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Words by VLB

A Time For Everything (including change)

Change. Whether you like it or not, change is a fact of life. You're experiencing it now. You only get this moment once. Things will never be this exact way again.

If you're like me, reading those statements about change causes immense anxiety and fear. Your mind begins racing: what if the future is worse than the present? What if I can't handle the changes coming my way? What if, when things are different, I regret how I lived this part of my life?

To be honest, these are the kind of thoughts I've been caught up in lately. As a second semester college senior, I've often felt haunted by all of the impending changes. My life will look completely different in just a few months. I get so stressed about the "what-if's" of the future that I often miss out on what's happening here and now.

And, it's exhausting. It's not how I want to spend my last moments of college. But what's the alternative?

I have to stop being so afraid of change.

I must find hope in the midst of uncertainty.

I need to believe that God will take care of me.

These are the things I want for you, too. I want us all to live free of fear. But how?

How can I trust God when I have not the slightest clue what life will look like in a few months? All the uncertainty I've faced before now feels silly when compared with the stress of senior year. Until I know my post-grad plans, how am I supposed to live in the present? How do I avoid comparing my plans with everyone else's?

I'm asking these questions because I desperately need answers. And if you're asking these same kinds of questions as a second semester college senior or wherever you're at, I believe there is hope for you and I both. Let's find it together.

I've heard it said that fear is just having faith in the wrong things. In my case, it means believing what's next will be worse than what's current. When I am doubting God's ability to provide for my future I have faith, but it is in the wrong place.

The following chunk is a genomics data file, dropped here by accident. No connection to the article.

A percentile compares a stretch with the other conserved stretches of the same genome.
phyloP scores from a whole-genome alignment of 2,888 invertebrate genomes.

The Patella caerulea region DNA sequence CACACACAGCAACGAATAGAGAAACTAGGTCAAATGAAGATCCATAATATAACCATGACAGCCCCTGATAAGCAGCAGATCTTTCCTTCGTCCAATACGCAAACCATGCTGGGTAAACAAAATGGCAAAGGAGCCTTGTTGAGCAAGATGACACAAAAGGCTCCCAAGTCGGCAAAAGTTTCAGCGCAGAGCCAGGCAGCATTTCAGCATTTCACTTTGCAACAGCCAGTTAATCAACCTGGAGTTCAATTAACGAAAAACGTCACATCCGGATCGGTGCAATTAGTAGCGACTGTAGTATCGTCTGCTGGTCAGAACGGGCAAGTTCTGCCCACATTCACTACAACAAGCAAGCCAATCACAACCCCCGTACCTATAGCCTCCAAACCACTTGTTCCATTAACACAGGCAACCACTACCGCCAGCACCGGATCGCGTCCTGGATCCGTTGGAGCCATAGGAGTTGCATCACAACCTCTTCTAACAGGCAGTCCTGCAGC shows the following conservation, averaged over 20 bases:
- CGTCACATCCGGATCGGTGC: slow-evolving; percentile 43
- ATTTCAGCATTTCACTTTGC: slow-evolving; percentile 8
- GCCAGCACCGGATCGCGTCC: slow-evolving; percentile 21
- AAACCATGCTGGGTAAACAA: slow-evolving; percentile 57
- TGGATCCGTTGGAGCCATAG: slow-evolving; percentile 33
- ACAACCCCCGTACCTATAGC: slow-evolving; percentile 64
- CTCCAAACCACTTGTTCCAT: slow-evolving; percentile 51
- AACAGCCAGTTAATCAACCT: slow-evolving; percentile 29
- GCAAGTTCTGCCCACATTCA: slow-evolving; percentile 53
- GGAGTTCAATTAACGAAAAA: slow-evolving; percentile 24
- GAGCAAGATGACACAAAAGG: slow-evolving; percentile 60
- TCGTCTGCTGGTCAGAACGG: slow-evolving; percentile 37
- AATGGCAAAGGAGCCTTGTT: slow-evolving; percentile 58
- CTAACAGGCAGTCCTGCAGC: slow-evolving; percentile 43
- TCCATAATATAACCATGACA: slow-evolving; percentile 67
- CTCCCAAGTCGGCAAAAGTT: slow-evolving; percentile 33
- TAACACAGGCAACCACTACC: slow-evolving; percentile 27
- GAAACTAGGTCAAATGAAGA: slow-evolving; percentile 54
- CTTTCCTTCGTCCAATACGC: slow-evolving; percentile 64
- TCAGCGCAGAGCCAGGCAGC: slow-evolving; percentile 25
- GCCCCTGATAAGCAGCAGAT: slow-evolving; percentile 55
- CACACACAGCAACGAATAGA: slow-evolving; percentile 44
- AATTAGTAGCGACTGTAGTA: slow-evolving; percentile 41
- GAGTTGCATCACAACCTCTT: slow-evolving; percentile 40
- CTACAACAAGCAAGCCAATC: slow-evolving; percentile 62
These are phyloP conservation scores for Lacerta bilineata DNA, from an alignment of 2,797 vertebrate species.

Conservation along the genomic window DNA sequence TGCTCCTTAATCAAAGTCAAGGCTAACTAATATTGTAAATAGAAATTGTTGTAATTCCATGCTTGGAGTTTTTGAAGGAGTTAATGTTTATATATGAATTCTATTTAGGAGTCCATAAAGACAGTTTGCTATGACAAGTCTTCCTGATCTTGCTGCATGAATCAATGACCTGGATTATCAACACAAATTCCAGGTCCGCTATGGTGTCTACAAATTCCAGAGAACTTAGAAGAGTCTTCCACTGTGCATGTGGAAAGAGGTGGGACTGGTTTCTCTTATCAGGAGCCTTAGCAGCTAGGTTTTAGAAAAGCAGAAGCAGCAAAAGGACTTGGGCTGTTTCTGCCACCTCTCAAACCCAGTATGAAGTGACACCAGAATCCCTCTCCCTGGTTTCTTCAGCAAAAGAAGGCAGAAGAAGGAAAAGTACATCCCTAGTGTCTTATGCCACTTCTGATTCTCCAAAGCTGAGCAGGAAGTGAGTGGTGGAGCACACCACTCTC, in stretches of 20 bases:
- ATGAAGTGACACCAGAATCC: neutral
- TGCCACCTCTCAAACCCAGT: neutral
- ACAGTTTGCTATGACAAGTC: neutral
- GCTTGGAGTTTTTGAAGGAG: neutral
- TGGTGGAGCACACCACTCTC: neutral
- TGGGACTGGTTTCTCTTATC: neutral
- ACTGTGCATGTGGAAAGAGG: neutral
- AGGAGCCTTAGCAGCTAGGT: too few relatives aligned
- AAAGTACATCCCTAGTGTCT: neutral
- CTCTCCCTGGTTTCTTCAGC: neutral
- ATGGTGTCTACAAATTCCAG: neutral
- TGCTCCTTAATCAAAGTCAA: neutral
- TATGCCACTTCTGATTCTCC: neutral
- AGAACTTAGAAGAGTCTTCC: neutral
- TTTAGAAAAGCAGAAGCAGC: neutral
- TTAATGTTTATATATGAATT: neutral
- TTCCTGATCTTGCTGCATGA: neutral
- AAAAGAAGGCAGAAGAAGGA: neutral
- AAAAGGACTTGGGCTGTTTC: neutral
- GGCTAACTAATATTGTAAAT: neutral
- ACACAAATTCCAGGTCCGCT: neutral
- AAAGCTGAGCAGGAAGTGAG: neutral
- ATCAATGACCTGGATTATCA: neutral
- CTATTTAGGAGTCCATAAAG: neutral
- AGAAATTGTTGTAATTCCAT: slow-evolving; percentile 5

The Bible tells me that God has good plans for my future (Romans 8:28, Philippians 1:6, Proverbs 3:5-6). My life is one long story of God's faithfulness and provision. And yet, these false assumptions are where I've been operating from in my everyday life. These lies are causing my fear.

I've got to stop living based on these lies. I don't want to spend the rest of my senior year feeling afraid. I want to be excited about the future. I want to trust in God's provision.

And to be honest, I'm not sure how to do this. I've never been in a season of life quite like this one. I'm confused and I'm tired and too often convinced that I'm alone in the uncertainty and doubt I feel.

But I'm not alone.

Even when my feelings indicate otherwise, I can be confident that God did not leave me here to figure this out by myself. Yes, being a second semester college senior comes with a lot of change, but so does life. All I have to do is stop for a moment and look around to realize I am not alone. Change is being experienced by every person, every day.

From the moment we are born. we are susceptible to an ever-changing future. Our bodies and minds grow with each day. We watch the seasons shift and nature follow. We're on a planet that's constantly moving. Everything about life is being constantly revised.

The truth about change can scare us or it can empower us. We can be anxious or we can be hopeful. But here's one thing we can't do: avoid change.

If we avoid change, life moves on without us. If we avoid change, we live stuck in delusion. If we avoid change, we don't grow into who we were meant to become. I don't know about you, but I don't want to miss out on growing.

Ecclesiastes Chapter 3 tells us that there's "a time for everything." It's been giving me a lot of peace lately, knowing that God has allotted "a season for every activity under the heavens" in my life and yours.

"A time to be born and a time to die,

a time to plant and a time to uproot" (v. 2)

"A time to weep and a time to laugh,

a time to mourn and a time to dance" (v. 4)

"A time to search and a time to give up,

a time to keep and a time to throw away," (v. 6)

Go read Ecclesiastes 3, and you'll see that life is filled with a multitude of opposites, all worthy of being lived. God already knows how every season in your life will unfold, even when you don't. There is purpose in all of it, the beautiful and the hard and the confusing and the mundane. But we can't get from one place to another without enduring change. We can't become who we were made to be without embracing change.

We must let the changes, change us.

I don't have answers. I don't have senior year figured out. I don't know my post-grad plans. But I do know that what's happening in my heart is not without purpose. I know that this season can build resilience and trust in me, if I let it.

I just have to make sure my faith is in the right place. I must believe in a God who will take care of me more than I fear what is unknown. That is my prayer for you, too, no matter what kind of change you're experiencing.

Let our faith be in the right place. Let our trust be in the God who controls our future. Let our peace be found in knowing we are not alone.

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